That’s an interesting theory, and Andrew Sullivan swallows it, hook, line, and sinker (apparently any criticism of Rush Limbaugh and Glenn Beck must be true).

But this argument suffers from a couple of flaws. Don Boudreaux deals with one of the problems in his post, but I have a much simpler criticism for Andrew Sullivan, the Liberal Curmudgeon, et al.

If the Plymouth Colony initially was failing because of the wrong type of people, why did those wrong people suddenly succeed once communalism was replaced with private property?

Maybe statists have a good answer to this question, but I won’t be holding my breath.

So the real lesson of Thanksgiving (at least from an economics perspective), is that incentives matter. The Pilgrims figured this out and changed course. Nearly four hundred years later, the question for today is whether Obama is similarly capable of learning from his mistakes.

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One of the main factors determining incumbent election success is economic performance. When disposable income is rising and people feel good about the future, it is difficult for an incumbent to lose. So why, then, is Obama pursuing policies that are undermining growth? Sure, it is in the interests of the left in the long run to create more dependency on government. That’s one of the reasons why there is nothing resembling a free market party in most European nations. But America isn’t at that stage yet (thankfully). And as John Stossel writes, Obama’s bad government policy is causing joblessness and uncertainty. This is going to hurt Democrats this November and may linger until 2012, when Obama would suffer the consequences (in the unlikely event that Republicans put forth a semi-decent candidate).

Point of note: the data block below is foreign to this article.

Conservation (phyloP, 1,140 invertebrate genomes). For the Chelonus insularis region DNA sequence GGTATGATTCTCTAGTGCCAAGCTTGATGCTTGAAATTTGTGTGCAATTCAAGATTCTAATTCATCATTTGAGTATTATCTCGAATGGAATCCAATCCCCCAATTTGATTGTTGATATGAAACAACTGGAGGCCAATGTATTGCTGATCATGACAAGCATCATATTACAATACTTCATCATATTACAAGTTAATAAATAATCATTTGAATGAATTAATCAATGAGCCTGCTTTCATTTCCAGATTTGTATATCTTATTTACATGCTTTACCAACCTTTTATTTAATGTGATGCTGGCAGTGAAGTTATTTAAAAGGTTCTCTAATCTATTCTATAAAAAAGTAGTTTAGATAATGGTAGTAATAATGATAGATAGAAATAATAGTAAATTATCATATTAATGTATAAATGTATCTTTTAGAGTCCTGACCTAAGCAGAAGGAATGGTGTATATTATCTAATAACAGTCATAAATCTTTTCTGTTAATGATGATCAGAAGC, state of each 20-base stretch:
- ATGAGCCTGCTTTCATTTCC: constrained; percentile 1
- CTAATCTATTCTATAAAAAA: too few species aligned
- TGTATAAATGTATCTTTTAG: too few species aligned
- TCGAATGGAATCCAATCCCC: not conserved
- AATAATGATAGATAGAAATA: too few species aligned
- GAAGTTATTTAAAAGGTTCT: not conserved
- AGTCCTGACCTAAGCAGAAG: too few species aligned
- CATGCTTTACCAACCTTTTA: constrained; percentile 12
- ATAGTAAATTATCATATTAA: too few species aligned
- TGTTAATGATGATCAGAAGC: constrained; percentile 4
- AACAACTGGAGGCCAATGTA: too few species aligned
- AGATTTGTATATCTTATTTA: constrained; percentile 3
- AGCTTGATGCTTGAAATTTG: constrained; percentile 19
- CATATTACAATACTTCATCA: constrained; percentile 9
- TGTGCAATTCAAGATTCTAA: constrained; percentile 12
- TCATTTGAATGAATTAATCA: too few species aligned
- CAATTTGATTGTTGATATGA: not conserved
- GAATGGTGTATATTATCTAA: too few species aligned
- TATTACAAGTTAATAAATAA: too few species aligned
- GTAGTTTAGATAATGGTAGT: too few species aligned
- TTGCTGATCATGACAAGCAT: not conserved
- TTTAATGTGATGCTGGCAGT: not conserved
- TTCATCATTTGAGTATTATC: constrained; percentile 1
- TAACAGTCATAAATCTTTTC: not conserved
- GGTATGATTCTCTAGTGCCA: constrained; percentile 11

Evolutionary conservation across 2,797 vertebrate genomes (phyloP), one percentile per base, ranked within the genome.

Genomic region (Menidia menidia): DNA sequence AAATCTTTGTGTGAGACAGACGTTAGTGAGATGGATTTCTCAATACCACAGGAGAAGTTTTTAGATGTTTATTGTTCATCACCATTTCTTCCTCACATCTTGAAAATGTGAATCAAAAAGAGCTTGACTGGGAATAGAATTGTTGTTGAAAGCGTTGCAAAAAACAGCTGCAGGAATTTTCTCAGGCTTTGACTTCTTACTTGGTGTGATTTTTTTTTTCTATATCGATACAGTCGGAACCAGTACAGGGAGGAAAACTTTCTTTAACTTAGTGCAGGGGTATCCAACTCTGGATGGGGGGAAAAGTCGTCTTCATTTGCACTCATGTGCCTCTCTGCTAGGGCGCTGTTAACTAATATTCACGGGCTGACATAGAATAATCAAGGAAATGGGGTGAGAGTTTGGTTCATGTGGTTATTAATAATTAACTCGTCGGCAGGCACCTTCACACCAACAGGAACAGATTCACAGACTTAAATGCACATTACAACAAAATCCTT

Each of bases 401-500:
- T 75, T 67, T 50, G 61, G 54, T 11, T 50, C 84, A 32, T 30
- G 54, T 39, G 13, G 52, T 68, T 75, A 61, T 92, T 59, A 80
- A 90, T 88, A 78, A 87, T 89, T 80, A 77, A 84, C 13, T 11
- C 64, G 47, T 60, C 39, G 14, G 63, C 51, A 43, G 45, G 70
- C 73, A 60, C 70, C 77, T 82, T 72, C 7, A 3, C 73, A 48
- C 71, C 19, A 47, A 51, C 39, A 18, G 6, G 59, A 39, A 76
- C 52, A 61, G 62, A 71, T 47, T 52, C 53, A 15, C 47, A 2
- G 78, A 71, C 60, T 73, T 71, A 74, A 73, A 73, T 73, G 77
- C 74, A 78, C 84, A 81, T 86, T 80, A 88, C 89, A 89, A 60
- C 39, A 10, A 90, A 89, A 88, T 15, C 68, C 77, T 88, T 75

Why isn’t the economy recovering? After previous recessions, unemployment didn’t get stuck at close to 10 percent. If left alone, the economy can and does heal itself, as the mistakes of the previous inflationary boom are corrected. The problem today is that the economy is not being left alone. Instead, it is haunted by uncertainty on a hundred fronts. When rules are unintelligible and unpredictable, when new workers are potential threats because of Labor Department regulations, businesses have little confidence to hire. President Obama’s vaunted legislative record not only left entrepreneurs with the burden of bigger government, it also makes it impossible for them to accurately estimate the new burden. In at least three big areas — health insurance, financial regulation and taxes — no one can know what will happen. …Nothing more effectively freezes business in place than what economist and historian Robert Higgs calls “regime uncertainty.”